My Crozy Shop Floor: Part II, The Floor Part

Before getting to the OSB, I fastened the XPS panels to prevent them from shifting. I secured each of the 2' x 8' XPS panels with two (2) Tapcons into the underlying concrete floor. That's not enough for permanent attachment, but since I'd be attaching the OSB through the XPS, it only needed to be attached enough to hold still while I installed it. I started every other row of XPS with a half sheet so that though there were many joints where three (3) panels met, there were no four (4) panel joints.
The corded PC impact driver burnt out after
driving about 2 dozen Tapcons.
After the XPS, I installed the 3/4" tongue and groove OSB. I used a half sheet of OSB on every other row also to achieve the same 3 panel joints. Each sheet of OSB was fastened through the XPS into the concrete with 18 tapcons in a 4-3-4-3-4 patten, installed along the factory markings which are painted on the OSB to help identify where the framing is for typical installations. This left me with a floor fastened every 1.7’ on center. It shouldn’t be going anywhere.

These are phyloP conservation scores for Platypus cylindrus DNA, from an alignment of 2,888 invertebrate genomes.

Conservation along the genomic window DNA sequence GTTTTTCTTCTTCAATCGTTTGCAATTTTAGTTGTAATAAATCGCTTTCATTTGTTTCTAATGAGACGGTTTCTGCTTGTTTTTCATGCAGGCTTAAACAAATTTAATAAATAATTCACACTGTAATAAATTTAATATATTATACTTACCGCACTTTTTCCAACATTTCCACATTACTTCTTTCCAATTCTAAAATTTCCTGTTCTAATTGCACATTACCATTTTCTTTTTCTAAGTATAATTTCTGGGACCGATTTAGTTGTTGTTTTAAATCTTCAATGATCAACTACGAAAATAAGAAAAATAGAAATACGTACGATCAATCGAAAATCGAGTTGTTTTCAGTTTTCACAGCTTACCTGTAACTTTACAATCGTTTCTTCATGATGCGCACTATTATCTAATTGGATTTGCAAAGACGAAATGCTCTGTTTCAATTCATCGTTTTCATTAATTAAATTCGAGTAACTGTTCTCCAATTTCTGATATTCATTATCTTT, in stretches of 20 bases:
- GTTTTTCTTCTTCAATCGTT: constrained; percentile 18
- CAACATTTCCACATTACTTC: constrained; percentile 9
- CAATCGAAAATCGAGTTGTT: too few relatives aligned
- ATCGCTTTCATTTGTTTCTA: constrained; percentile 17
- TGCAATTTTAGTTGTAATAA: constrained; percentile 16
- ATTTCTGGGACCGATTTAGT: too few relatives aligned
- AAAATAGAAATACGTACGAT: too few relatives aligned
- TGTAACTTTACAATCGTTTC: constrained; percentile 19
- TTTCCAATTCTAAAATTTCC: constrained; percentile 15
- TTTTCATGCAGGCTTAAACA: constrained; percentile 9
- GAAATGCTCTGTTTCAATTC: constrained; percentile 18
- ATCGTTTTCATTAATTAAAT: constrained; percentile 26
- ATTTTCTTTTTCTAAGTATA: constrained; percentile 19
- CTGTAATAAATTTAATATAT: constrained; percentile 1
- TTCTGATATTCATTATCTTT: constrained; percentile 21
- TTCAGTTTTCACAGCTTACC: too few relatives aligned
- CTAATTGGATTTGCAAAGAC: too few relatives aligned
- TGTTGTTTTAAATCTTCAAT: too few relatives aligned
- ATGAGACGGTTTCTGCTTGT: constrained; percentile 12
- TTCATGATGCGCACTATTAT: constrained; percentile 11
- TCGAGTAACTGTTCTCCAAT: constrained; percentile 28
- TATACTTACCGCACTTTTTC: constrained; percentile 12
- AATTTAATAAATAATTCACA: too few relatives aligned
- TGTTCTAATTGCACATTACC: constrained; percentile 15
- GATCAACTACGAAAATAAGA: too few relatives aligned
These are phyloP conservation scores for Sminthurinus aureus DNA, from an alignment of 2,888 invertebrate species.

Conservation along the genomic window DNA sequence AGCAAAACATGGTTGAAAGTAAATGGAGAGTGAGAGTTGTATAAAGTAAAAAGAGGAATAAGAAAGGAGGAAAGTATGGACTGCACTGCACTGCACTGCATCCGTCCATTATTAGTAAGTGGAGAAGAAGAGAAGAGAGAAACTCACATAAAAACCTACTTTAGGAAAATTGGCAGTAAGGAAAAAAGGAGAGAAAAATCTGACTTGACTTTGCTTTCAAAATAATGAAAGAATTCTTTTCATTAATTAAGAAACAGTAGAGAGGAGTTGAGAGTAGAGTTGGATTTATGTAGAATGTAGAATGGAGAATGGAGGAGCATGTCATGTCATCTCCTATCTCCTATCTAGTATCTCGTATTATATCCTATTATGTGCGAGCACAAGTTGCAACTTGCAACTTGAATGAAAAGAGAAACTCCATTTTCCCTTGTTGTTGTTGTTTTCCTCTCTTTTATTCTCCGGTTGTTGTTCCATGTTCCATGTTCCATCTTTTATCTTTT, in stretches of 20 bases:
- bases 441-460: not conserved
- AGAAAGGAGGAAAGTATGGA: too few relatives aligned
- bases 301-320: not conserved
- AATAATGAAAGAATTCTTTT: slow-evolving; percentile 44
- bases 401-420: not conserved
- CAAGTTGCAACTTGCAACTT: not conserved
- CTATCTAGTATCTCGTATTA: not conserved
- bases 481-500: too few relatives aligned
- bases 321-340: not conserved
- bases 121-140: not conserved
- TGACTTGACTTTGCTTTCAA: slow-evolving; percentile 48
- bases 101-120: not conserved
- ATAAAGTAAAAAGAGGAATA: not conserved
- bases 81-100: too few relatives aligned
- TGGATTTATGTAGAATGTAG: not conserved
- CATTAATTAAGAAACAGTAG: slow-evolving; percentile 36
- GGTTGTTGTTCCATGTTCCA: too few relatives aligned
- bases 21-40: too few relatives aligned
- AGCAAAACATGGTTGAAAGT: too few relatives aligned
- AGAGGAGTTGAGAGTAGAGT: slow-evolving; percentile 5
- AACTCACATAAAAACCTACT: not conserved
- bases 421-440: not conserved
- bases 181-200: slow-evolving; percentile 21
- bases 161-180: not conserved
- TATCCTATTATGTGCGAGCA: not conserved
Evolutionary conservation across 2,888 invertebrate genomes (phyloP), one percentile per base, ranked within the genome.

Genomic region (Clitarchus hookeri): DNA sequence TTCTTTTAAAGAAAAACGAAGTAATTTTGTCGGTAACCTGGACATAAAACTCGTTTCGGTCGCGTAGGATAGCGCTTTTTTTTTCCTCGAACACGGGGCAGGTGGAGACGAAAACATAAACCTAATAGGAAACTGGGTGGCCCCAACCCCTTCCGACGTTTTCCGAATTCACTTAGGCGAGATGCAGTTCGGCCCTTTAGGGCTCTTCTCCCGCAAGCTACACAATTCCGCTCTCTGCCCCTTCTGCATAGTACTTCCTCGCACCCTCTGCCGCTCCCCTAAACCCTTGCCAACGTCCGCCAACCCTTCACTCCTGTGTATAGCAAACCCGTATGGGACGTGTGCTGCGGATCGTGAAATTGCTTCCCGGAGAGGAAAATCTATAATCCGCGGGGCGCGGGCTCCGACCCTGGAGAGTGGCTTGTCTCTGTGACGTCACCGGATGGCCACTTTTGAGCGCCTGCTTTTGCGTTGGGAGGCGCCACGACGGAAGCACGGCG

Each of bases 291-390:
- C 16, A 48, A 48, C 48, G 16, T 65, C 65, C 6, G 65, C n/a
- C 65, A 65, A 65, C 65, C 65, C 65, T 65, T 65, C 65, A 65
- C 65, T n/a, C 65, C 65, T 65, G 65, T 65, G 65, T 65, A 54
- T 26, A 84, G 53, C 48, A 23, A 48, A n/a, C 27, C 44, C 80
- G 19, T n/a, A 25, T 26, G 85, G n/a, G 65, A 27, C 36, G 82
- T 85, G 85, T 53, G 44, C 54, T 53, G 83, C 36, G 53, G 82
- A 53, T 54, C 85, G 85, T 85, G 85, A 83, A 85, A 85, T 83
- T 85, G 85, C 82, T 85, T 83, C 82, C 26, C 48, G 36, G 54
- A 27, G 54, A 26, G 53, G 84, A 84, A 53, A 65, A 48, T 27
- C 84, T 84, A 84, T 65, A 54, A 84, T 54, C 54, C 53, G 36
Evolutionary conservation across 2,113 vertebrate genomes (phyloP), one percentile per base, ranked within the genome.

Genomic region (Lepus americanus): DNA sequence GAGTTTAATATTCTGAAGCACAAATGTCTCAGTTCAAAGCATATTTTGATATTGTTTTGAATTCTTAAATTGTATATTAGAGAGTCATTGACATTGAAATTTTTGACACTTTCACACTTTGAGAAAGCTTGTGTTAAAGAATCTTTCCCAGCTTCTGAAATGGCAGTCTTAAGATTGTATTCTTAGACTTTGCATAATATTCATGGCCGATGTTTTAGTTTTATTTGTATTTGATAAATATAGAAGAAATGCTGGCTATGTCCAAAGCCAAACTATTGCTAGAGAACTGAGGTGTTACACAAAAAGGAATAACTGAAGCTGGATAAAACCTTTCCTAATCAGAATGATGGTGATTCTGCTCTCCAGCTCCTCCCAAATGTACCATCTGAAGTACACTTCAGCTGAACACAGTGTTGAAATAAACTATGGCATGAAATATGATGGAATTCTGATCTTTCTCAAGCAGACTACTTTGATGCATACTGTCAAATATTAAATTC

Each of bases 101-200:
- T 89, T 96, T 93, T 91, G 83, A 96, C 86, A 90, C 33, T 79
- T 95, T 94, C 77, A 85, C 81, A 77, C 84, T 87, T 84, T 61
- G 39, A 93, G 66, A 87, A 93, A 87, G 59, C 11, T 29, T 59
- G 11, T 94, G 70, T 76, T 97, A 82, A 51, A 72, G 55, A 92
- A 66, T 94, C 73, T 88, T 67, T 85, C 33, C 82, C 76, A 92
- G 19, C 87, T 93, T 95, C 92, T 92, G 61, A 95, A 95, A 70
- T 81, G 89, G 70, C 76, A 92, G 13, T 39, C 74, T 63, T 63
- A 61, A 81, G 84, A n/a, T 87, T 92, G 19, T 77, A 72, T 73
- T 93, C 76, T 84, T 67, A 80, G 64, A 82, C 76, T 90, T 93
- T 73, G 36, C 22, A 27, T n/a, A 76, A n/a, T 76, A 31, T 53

It's beginning to look like a floor.
With the XPS installed to 7-1/2” from the garage door and the OSB installed to 12” from the edge of the XPS I called it a day on installing the floor. I has hoped to also make the threshold which will fit in the 7-1/2” space, but I realized too late that my planer was stuck in my living room, surrounded by the other workshop paraphernalia.
The next morning, after I picked up my new jointer, I began the long task of loading all of the tools into the shop by myself. By the time my wife got home in the early afternoon, the only thing left in the living room was my work bench.
Reloaded with the contents of my shop.
Though I still need to build the threshold and tie it into the OSB I’ve spent the few weeks since the floor was installed painting the walls and setting the shop back up. In that time, I’ve already come to appreciate how nice working on the new floor is. When I step from the concrete at the door to the OSB I can immediately feel how firm and soft the new floor is.
Though I’m far from finished, it’s absolutely delightful to be able to reach a